In June 2014, Kenya raised $2bn in what remains Africa’s single largest Eurobond issue. So successful was the issue that Kenya was able to quietly tap the market for an additional $800m for a total of $2.8bn.
Kenya is not a resource-rich country, although at the time of tapping the markets, oil prospects were looking very strong, with 600m barrels of recoverable oil confirmed. Kenya’s oil prospects are still thought to be strong, but since the price collapse, prospecting money has also dried up. The find has been subsequently revised upwards to 750m barrels – commercially viable, but nothing to gush about.
Kenya’s Eurobond issue came on the heels of a $3.8bn Chinese loan for a new railway from the port city of Mombasa to Nairobi, due to be inaugurated this month. Prior to the two borrowings, Kenya’s foreign debt stood at $9bn, the bulk of it soft loans from multilateral lenders. The $6.6bn increased the country’s foreign debt by 70%. Unsurprisingly Kenya has begun to struggle with debt service. In October 2015 the government took a $750m commercial bank loan to plug a budget deficit.
Five months later it took another $600m from Chinese lenders, still to plug a budget deficit, making for $1.35bn of unscheduled foreign borrowing in one financial year. Let us put these numbers in perspective. Before these loans, the single largest externally financed project was the AfDB-financed $360m Nairobi-Thika highway upgrade that was the jewel in the crown of the Mwai Kibaki administration. In effect, the Kenya government has borrowed three times the cost of this landmark project to plug a budget deficit in one financial year.
What is it financing? The simple answer is it is borrowing to service debt. Still, suggestions of distress borrowing have been vigorously rebuffed by the government with the support of the IMF, who continue to churn out glowing “Debt Sustainability Analysis” reports, notwithstanding the government’s inability to show a single project financed with the Eurobond proceeds, or to refute claims that a billion dollars of the proceeds did not make it into the budget. What’s more, the IMF’s accounting of the proceeds and that of the government contradict each other, and no explanation is coming from either party as to why. Kenya’s Auditor-General has qualified the government’s accounting of the proceeds.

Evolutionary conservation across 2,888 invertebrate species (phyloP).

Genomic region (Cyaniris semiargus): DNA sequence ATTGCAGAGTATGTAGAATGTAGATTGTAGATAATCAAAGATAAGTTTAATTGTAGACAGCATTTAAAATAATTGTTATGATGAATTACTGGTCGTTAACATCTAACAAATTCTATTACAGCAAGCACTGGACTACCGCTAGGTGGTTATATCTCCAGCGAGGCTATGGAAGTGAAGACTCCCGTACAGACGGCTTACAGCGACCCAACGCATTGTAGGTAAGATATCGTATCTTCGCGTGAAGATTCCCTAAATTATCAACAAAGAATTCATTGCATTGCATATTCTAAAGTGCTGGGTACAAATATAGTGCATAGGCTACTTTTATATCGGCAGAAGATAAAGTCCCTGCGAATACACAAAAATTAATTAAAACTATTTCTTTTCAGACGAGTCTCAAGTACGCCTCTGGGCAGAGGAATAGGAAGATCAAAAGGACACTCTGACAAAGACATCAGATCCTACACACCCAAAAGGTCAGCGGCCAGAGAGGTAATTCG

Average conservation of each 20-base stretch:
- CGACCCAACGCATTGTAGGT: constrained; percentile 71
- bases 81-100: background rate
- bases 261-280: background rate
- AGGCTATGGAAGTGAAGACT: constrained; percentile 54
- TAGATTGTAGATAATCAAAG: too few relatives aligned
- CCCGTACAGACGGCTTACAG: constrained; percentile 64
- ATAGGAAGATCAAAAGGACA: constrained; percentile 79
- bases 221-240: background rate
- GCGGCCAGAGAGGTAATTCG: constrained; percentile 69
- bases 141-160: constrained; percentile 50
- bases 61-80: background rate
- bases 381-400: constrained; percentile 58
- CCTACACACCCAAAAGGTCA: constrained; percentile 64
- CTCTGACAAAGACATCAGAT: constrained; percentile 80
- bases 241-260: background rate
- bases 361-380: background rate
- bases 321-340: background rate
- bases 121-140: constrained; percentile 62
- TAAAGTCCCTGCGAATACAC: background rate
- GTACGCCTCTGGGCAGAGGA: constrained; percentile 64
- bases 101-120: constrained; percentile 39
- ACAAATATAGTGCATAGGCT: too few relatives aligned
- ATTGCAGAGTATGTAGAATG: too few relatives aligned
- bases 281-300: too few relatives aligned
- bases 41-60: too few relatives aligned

Africa’s Eurobond issues begin to mature next year, when the bonds must be refinanced or the principal repaid. Repayment is not an option – there is no African country that can afford to pay off a billion dollars in one go.
Zambia issued its first bond at 5.4%, its latest at 9.4%. Ghana is paying 10.5% for its last foray, and that is with a partial World Bank guarantee, and is looking to go back to the market again. Kenya is desperate to go back to the market, but its plans have been somewhat derailed by the cloud hanging over the debut issue. The $750m loan falls due in October 2017 and the $500m Eurobond falls due two years later, with the principal payments on the railway loans somewhere in between.
Between Chinese loans and Eurobonds, Africa has stocked up $110bn in foreign debt, and rising. The borrowings from these new sources now exceed the debt that was forgiven under HIPC ($100bn). The fact that the borrowers are running into payment difficulties, suggests that they have not only squandered the commodity booms, they have squandered the borrowed money as well.
All these countries are now trapped on a treadmill of expensive commercial debt – borrowing from Peter to pay Paul – with little to show but shopping malls and a motorway here and there.
The economic management lesson from Zambia’s earlier debacle, which has been preached to resourcerich countries ad nauseam ever since, is that commodity windfall incomes should be saved, and only income increases that are self-evidently permanent should be consumed. The copper boom and the debts it begot have done little for Zambia’s people. Sixty per cent of them remain in poverty, the highest of any middle income country.
The old swahili adage, asiyefunzwa na mamaye atafunzwa na ulimwengu (one who fails to heed parents will learn from the world), applies.